Improving the customer experience is a major focus of online and in-person retailers, and it’s going to take both humans and robots to do it.
That was the message at an event at Westfield Labs’ Bespoke. The first class of graduates from the Connected Commerce Accelerator, which was created with R/GA Ventures, presented their latest ideas and innovations to a room filled with 250 investors and members of the retail community.
The 10 companies focused on a range of points along the purchase path, from discovering products online to fitting, receiving and returning goods. Key themes included the use of artificial intelligence and machine learning, optimizing and assisting sales associates, and streamlining the delivery and returns process.
“It’s really about customer service,” said David Blumenfeld, who is senior vice president of business development at Westfield Labs. “When loyalty is on the decline, how do you keep customers engaged?”
The demo day came at the conclusion of the new 12-week program in which start-ups worked with a team of advisors from partners such as Macy’s, Shopify Plus, Bank of America Merchant Services, Verizon and Wal-Mart to try to improve the way that retailers interact with customers.
Blumenfeld said that after working on the idea for a couple of years, it was nice to see it all come together — especially since roping in multiple companies as sponsors is “easier said than done.”
He said working together was essential to the program’s success and the future of retail. He referenced statements made earlier this year by Westfield Corp. co-chief executive officer Steven Lowy, who said that going forward, “collaboration is the new competition.”
The program had already been a success, said R/GA Ventures global chief operating officer Stephen Plumlee, in that the chosen start-ups worked closely with the program’s retail partners to identify and work on problems.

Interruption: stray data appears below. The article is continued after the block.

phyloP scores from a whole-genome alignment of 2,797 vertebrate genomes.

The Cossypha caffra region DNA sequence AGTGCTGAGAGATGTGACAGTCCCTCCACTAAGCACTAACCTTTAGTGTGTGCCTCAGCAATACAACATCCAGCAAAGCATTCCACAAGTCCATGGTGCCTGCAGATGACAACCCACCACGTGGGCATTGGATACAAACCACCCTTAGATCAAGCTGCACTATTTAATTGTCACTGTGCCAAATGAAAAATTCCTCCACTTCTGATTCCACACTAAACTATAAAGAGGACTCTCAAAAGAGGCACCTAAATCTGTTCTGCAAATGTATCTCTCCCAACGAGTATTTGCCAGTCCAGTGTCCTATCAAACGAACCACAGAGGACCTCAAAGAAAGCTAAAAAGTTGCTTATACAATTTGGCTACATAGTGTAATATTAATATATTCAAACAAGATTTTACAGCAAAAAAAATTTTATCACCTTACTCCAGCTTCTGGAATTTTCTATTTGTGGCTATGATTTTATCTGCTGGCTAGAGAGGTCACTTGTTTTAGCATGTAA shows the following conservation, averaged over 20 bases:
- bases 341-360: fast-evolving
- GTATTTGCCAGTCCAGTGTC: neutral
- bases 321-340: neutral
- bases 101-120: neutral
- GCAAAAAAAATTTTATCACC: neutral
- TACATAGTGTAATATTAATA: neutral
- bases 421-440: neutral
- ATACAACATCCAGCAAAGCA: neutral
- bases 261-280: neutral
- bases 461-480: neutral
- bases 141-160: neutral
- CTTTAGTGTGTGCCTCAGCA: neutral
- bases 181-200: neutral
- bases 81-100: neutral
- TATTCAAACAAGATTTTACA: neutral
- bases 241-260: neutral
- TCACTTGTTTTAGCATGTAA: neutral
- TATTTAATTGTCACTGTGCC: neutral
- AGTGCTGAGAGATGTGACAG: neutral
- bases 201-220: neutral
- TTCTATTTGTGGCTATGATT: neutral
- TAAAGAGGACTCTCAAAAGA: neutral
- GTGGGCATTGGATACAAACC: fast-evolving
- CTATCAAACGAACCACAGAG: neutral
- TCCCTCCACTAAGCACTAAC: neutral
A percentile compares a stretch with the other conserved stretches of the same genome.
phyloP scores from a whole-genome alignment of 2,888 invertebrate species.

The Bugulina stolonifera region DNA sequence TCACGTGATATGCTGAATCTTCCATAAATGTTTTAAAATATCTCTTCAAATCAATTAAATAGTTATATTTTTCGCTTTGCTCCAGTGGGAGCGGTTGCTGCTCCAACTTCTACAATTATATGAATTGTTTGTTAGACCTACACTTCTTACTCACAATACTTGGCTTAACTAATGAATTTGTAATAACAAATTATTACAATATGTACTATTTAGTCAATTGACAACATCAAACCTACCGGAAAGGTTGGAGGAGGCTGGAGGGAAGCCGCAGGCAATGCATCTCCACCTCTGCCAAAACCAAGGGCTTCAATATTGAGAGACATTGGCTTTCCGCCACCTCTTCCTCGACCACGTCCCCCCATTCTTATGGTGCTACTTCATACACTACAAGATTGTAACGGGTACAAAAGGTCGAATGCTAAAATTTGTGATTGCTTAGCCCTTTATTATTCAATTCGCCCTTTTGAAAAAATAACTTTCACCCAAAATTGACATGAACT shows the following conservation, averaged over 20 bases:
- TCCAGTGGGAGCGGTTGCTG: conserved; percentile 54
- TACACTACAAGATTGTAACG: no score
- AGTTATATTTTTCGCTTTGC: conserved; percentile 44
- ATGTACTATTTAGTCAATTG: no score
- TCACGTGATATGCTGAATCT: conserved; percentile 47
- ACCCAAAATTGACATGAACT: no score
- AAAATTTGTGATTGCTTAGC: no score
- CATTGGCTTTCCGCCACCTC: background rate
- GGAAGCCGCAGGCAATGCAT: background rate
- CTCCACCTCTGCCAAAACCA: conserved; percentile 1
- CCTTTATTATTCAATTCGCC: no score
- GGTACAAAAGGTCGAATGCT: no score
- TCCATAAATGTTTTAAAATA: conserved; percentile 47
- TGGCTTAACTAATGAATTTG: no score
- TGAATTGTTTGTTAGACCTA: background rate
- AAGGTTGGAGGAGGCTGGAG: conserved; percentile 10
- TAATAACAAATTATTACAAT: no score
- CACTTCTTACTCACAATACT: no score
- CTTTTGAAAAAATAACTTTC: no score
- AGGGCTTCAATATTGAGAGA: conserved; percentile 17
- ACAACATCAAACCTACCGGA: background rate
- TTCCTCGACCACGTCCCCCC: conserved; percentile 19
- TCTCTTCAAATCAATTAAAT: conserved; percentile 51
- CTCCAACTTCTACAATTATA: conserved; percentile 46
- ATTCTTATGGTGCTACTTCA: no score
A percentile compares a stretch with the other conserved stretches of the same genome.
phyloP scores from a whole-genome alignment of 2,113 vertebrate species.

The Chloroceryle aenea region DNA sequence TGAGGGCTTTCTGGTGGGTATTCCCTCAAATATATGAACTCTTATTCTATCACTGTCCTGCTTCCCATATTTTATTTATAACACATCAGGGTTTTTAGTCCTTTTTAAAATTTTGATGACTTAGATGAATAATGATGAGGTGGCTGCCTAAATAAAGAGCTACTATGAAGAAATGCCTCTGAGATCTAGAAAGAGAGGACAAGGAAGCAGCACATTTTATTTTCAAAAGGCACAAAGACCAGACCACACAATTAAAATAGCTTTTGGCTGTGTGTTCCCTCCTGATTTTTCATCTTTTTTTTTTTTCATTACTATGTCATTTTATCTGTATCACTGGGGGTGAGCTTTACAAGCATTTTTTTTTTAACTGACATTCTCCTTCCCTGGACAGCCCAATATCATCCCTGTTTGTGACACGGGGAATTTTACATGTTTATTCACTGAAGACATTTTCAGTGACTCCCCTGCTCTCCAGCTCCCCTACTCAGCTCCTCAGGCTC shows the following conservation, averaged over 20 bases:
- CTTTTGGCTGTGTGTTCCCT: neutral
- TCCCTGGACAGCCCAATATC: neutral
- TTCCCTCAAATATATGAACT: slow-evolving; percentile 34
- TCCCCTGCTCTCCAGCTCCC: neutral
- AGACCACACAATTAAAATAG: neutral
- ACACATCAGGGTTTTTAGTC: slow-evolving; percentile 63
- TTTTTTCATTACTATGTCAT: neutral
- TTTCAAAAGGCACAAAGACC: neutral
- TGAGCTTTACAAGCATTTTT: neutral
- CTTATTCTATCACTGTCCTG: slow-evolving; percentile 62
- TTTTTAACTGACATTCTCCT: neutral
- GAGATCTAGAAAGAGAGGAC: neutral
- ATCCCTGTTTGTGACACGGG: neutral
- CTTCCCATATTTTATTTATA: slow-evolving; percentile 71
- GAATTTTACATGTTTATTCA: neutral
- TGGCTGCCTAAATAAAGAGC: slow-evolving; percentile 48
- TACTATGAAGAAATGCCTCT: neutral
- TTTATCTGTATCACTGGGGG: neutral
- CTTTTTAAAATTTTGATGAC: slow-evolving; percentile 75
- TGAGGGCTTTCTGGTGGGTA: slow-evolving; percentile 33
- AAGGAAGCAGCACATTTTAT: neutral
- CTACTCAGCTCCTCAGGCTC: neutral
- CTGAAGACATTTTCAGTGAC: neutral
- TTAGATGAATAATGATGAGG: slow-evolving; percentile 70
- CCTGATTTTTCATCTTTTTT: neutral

“The thesis of the program was, when you can buy everything online, what is the future?” he said. The common thread is the customer’s experience, from the sales floor to the shipping and fulfillment center.
The companies were chosen from hundreds of international applicants, and already have begun working with businesses and are gaining traction.
Clarifai, an AI company that uses visual recognition, earlier this week revealed a $30 million round of funding. Oak expanded beyond its smart fitting room mirror to create Oak StockRoom, which uses AI to manage in-store stock movement. Happy Returns, whose in-person “return bars” provide instant refunds, introduced a pilot program in two Westfield locations. And Darkstore, which helps e-commerce retailers store inventory in cities to allow for same-day delivery, revealed two new locations, in New York and Phoenix.
Another delivery-based startup, AxleHire, provides same-day delivery for e-commerce and bricks-and-mortar stores. More AI-powered innovations came by way of Agent Q, which “superpowers” customer service chat capabilities, and Reply.ai, which helps companies build and manage chat bots. Cordial, meanwhile, uses machine learning to help retailers and publishers correspond with customers.
Humans also got some high-tech attention. Myagi is a service that helps sales associates with lessons, and Percolata uses in-store sensor and sales data to optimize sales teams.
Going forward, Plumlee said that additional programs were already in the works — in New York, in London and possibly in Asia — with focuses on AI and machine learning and on the so-called “internet of things,” or IOT.